I can't have a conversation with a book publisher these days without e-books, electronic price-points, and the issues of online piracy and illicit file-sharing entering into the discussion. If anyone doubts this industry is actively trying to offer their wares to digital consumers as seamlessly and freely (free as in "free of unreasonable constraints") as possible, they should sit down for a chat with an actual publisher.
But for a small segment of society, it seems, honest attempts at innovation and business adaptation can never move quickly enough, and some products can never be free enough (free as "hey, look what I just found -- since no-one is right here beside me claiming ownership, this thing must belong to me").
Thanks to QuillBlog and IP lawyer Barry Sookman for the link to these "Confessions of a Book Pirate."
"I do not pretend that uploading or downloading unpurchased electronic books is morally correct, but I do think it is more of a grey area than some of your readers may."...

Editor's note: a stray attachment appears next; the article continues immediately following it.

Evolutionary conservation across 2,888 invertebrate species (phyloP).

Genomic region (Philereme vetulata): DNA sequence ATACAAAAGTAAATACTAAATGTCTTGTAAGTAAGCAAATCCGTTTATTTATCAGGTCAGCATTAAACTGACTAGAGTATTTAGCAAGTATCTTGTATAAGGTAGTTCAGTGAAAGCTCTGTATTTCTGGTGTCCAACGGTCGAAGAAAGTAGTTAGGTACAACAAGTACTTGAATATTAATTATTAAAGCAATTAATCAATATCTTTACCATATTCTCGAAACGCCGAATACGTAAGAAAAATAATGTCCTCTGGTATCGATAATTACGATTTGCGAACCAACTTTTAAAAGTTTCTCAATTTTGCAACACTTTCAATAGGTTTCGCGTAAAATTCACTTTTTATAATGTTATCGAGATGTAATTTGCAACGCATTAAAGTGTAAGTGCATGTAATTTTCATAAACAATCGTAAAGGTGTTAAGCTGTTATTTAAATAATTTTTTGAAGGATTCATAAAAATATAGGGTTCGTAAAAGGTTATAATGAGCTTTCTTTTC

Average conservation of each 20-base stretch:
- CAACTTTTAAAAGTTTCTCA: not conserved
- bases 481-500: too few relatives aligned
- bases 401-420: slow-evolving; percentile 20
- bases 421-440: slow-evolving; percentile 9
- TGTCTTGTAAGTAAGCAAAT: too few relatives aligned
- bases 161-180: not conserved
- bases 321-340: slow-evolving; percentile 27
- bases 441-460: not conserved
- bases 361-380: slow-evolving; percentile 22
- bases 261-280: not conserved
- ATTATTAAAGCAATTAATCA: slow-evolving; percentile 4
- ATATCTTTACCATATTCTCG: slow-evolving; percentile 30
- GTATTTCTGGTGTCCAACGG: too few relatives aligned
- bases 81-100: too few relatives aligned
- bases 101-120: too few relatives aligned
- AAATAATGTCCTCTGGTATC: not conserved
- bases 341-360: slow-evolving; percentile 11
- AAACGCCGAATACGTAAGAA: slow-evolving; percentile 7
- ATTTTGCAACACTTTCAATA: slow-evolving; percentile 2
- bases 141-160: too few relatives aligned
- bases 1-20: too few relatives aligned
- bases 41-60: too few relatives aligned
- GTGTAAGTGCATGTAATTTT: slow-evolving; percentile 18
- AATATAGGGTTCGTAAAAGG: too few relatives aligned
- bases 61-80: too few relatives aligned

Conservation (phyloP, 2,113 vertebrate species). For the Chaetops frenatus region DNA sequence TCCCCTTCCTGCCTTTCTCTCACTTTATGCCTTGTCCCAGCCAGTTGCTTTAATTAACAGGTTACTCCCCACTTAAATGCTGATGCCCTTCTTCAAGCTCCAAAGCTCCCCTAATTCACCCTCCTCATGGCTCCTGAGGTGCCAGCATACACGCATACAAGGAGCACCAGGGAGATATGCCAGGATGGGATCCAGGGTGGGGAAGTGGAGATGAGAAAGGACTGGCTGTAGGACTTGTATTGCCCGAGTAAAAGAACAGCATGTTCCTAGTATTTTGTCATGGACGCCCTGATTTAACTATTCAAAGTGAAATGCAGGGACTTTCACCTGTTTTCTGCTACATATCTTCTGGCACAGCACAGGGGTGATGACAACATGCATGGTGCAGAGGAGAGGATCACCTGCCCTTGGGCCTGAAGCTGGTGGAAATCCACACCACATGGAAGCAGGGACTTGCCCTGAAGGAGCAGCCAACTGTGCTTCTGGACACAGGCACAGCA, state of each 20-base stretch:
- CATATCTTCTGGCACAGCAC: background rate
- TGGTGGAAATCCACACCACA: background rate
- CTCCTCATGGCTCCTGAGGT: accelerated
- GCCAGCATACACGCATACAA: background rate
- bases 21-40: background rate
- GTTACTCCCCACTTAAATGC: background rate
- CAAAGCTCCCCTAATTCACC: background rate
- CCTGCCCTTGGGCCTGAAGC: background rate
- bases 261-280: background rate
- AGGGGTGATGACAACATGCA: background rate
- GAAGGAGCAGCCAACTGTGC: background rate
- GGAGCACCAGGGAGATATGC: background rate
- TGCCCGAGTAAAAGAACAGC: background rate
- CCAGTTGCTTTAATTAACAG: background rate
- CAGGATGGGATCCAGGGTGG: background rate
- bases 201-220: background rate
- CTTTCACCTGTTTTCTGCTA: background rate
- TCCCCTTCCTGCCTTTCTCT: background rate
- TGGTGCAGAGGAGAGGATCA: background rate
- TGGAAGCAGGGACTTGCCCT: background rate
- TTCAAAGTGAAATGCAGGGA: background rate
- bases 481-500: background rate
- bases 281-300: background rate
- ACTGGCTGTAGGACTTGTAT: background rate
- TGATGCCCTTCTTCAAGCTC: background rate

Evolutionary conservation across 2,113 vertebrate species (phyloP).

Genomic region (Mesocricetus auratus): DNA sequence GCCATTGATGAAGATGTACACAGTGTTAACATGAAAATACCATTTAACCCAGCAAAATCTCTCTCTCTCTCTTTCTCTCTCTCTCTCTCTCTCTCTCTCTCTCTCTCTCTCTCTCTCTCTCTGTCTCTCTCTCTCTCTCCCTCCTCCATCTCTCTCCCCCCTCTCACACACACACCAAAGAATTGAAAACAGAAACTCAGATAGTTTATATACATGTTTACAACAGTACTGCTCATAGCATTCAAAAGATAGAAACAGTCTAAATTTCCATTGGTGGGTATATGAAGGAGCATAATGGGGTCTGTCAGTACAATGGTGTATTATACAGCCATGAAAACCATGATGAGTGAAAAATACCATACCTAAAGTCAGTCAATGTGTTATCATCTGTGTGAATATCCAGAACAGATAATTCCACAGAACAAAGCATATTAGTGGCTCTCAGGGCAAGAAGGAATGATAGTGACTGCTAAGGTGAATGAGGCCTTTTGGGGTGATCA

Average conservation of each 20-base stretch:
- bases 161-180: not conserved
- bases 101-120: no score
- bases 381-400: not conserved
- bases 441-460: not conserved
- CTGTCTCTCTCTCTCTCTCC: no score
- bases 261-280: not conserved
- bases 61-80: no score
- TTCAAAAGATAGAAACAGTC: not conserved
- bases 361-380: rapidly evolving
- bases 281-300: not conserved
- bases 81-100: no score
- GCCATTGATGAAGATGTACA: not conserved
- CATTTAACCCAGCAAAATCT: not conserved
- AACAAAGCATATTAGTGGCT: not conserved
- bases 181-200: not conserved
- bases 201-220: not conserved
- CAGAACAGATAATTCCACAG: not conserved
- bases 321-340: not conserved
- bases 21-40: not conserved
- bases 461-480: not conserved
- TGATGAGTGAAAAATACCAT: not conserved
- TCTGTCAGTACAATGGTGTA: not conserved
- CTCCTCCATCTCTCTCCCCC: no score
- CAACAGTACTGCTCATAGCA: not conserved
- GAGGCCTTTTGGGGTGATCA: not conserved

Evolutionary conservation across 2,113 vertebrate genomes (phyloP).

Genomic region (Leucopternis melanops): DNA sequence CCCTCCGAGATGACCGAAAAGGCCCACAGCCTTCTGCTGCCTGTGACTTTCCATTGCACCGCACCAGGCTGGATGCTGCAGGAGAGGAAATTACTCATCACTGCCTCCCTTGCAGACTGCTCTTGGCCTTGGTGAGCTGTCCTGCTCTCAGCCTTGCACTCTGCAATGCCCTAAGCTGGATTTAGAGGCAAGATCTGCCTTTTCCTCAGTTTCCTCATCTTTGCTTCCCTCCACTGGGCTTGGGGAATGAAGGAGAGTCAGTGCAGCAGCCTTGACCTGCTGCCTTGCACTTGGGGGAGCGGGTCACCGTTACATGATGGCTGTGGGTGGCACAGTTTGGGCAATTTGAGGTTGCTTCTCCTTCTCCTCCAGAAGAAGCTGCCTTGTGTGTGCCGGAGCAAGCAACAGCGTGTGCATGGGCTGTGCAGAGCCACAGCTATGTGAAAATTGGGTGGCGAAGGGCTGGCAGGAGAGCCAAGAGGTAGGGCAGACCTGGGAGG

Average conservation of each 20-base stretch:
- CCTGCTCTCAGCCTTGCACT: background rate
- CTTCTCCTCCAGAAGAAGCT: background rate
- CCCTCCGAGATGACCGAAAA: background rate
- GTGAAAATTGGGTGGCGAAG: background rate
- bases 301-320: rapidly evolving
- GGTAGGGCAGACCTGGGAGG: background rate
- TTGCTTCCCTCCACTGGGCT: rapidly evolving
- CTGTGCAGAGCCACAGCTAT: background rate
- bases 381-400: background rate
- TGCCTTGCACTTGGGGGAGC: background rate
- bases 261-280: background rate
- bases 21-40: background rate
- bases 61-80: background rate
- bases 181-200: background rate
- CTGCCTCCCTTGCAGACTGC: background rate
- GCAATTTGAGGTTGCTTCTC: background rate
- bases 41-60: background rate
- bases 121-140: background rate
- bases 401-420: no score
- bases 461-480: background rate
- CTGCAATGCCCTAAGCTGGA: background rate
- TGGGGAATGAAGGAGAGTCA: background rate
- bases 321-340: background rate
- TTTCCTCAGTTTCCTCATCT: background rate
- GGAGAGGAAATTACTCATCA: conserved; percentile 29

"In truth, I think it is clear that morally, the act of pirating a product is, in fact, the moral equivalent of stealing… although that nagging question of what the person who has been stolen from is missing still lingers. Realistically and financially, however, I feel the impact of e-piracy is overrated, at least in terms of ebooks."...
"I’ve debated doing some newer authors and books, but I would need to protect myself better and resolve the moral dilemma of actually causing noticeable financial harm to the author whose work I love enough to spend so much time working on getting a nice e-copy if I were to do so."
Please note: I personally disagree with all of the shaky moral and ethical rationales presented by piracy advocates. I link to this "confessions" article as information only.
As the writing and publishing industry spreads itself more and more into the digital marketplace, the lost sales and financial harm resulting from book piracy will presumably become more "noticeable."